High Court rules in favor of federal preemption

Today, the Supreme Court issued five decisions, three of which hold that federal law preempts certain state regulations, state claims, or claims of jurisdiction by state administrative authorities.

In a decision that surely disappoints the plaintiff’s bar, the Supreme Court held in Riegel v. Medtronic, No. 06-179, that state law tort claims challenging the safety of FDA-approved medical devices are barred by federal law.

The opinion, authored by Justice Antonin Scalia, was based on the rationale that the Food and Drug Administration and federal laws covering device pre-market approval create a carefully-crafted balancing system for ensuring that safe products are on the market, while assuring that devices needed by patients are accessible. Federal regulators – not state authorities, and certainly not juries seated in state court trials – are in the best position to weigh the risks and benefits in this scheme.

“When state common law requires a recalculation of that balance, it frustrates” the regulatory scheme, Scalia said in comments this morning from the bench. “Leaving [it] to a jury [is] even worse.”

In Preston v. Ferrer, No. 06-1463, the Court held that the Federal Arbitration Act precluded the attempt by television’s “Judge Alex” Ferrer to go to a state court seeking a ruling that his contract with his former manager was void, rendering the contract’s arbitration clause void as well. He also sought to have the case heard before a state labor commission, claiming it held exclusive jurisdiction.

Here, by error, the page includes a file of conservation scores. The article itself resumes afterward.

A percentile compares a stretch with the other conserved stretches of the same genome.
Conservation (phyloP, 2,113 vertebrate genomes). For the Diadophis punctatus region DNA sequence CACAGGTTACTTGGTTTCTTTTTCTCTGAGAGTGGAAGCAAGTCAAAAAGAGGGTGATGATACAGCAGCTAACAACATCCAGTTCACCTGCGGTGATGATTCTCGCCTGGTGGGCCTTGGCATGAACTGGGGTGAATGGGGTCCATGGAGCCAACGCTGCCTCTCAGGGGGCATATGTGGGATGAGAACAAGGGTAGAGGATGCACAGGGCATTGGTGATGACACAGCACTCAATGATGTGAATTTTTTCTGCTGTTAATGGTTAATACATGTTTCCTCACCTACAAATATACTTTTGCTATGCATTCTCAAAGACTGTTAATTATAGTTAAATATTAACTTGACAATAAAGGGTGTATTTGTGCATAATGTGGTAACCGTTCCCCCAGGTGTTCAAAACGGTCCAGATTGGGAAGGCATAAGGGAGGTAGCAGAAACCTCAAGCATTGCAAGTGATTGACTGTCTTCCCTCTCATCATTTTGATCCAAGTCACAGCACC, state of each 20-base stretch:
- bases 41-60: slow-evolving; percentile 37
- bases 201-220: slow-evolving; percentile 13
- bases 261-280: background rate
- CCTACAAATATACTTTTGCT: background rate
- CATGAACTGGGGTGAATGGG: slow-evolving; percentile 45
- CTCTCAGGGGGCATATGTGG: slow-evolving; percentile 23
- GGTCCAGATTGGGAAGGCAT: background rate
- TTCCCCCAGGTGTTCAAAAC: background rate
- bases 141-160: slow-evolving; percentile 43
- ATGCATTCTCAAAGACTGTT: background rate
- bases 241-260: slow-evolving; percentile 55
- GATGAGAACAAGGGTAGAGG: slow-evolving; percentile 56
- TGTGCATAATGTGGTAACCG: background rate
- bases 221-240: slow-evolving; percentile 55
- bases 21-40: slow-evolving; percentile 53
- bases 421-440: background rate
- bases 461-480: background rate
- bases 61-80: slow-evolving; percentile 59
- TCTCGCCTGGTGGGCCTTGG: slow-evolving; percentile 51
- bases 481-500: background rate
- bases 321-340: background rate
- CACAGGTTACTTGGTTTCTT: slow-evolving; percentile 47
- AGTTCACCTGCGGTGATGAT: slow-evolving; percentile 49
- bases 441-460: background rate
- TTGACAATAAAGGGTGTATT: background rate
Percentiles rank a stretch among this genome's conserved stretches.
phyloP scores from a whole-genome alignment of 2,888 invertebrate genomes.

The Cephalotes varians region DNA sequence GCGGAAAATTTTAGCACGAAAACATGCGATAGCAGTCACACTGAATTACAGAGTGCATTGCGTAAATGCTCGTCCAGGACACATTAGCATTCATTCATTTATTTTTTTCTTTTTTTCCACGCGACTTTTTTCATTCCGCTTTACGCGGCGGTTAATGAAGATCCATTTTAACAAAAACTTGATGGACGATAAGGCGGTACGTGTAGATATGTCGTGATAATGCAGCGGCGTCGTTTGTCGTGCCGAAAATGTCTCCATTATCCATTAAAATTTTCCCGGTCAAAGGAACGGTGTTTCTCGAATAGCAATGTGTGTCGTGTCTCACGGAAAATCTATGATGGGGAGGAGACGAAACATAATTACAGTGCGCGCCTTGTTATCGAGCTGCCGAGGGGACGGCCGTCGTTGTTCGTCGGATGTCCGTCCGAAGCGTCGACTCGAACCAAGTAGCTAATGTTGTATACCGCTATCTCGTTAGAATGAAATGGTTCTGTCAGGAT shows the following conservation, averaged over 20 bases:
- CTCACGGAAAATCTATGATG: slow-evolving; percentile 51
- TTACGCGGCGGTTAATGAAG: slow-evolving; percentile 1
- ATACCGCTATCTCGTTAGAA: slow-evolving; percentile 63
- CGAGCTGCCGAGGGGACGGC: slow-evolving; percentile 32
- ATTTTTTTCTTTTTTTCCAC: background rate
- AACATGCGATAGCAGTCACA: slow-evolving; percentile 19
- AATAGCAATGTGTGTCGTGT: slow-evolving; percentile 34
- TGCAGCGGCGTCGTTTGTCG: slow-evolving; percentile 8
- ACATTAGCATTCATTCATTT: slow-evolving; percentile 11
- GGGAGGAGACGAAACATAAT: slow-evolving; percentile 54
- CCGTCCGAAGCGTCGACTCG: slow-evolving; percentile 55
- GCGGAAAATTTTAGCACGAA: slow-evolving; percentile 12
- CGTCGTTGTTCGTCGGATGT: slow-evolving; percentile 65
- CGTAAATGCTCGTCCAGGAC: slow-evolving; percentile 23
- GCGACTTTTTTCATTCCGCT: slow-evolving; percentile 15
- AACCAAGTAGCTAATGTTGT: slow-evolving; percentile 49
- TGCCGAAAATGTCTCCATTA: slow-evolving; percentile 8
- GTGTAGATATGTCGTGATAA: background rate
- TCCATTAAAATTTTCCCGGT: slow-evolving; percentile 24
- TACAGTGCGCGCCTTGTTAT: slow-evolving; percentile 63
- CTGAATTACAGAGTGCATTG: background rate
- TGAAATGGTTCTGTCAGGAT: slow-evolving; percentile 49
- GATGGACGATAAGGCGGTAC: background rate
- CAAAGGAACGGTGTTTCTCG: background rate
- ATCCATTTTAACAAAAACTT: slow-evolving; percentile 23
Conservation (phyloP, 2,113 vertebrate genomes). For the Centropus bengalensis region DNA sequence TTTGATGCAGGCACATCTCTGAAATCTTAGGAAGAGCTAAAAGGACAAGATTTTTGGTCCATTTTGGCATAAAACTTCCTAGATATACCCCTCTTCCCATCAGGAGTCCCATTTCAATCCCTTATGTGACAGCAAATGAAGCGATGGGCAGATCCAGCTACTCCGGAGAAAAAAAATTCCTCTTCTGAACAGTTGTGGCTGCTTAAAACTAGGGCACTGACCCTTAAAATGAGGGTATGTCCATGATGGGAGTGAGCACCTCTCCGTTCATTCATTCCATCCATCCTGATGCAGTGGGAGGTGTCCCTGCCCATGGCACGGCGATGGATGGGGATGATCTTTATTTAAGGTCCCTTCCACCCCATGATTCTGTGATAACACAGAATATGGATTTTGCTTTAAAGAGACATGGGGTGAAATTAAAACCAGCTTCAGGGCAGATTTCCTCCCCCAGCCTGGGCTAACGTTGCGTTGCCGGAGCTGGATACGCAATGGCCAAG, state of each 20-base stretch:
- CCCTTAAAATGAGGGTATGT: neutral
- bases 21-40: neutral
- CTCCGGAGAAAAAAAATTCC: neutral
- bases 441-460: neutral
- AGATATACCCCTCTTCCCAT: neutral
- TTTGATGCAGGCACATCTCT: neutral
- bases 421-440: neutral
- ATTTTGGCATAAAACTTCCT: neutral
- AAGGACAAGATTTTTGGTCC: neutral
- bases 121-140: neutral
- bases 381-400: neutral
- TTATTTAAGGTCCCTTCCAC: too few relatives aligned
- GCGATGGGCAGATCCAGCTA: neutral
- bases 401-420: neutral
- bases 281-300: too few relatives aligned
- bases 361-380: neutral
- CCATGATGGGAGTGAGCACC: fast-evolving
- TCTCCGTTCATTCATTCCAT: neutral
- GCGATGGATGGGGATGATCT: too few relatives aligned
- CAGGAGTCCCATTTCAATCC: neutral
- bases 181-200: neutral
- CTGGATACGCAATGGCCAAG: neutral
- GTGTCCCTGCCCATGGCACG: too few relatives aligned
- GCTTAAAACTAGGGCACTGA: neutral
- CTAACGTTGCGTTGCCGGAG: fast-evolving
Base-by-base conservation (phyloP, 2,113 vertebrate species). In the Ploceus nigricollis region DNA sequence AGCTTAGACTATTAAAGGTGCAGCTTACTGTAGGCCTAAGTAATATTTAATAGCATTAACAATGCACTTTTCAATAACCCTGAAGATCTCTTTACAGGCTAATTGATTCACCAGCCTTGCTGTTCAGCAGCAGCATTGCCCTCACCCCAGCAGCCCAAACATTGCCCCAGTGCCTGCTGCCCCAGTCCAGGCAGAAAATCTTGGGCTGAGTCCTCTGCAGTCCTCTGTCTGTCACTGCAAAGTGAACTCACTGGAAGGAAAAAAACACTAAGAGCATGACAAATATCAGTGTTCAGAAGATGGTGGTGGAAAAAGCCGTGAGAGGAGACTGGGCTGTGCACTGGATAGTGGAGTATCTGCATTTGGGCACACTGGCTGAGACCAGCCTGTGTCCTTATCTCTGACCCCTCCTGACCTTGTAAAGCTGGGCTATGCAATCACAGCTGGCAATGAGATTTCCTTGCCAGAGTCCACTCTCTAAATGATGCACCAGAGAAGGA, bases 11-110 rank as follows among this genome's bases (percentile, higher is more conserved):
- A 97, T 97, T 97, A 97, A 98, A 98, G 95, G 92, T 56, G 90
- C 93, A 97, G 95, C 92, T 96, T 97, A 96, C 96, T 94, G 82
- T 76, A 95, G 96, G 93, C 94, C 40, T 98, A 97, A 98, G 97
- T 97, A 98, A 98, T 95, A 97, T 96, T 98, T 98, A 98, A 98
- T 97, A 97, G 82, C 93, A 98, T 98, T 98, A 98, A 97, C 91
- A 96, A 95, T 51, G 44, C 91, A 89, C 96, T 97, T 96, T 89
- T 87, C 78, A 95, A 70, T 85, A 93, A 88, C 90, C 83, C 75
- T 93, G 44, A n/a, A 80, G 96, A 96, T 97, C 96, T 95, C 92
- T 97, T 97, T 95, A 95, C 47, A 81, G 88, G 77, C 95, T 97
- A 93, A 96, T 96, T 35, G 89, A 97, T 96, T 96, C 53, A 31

The opinion by Justice Ruth Bader Ginsburg held that once parties agree to arbitrate all disputes arising out of a contract, as Ferrer and his manager did, the Federal Arbitration Act preempts state administrative agencies, and the parties must arbitrate the dispute.
Allowing parties to go to state courts first “would likely [create] long delays, and Congress enacted the FAA to avoid delays,” Ginsburg said from the bench.

The court also ruled in favor on federal preemption in Justice Stephen Breyer’s opinion in Rowe v. New Hampshire Motor Transport Ass’n, No. 06-457, that federal law trumps two state laws requiring carriers delivering tobacco products to ensure that the recipients of the packages were of legal age to buy tobacco products.

In the other two opinions, both penned by Justice John Paul Stevens, the Court held that ERISA does not provide a remedy for individual injuries distinct from plan injuries for an administrator’s failure to follow the plan holder’s investment directions. But, the Court held that it does authorize recovery for for fiduciary breaches that impair the value of the entire plan. (LaRue v. DeWolff Boberg & Associates, No. 06-856) and that state courts can adopt broader rules of criminal procedure than those required by the U.S. Supreme Court (Danforth v. Minnesota, No. 06-8273).

More on these cases on coming up on this blog over the next few days, tomorrow on Lawyers USA‘s website, and in the next print edition of Lawyers USA.

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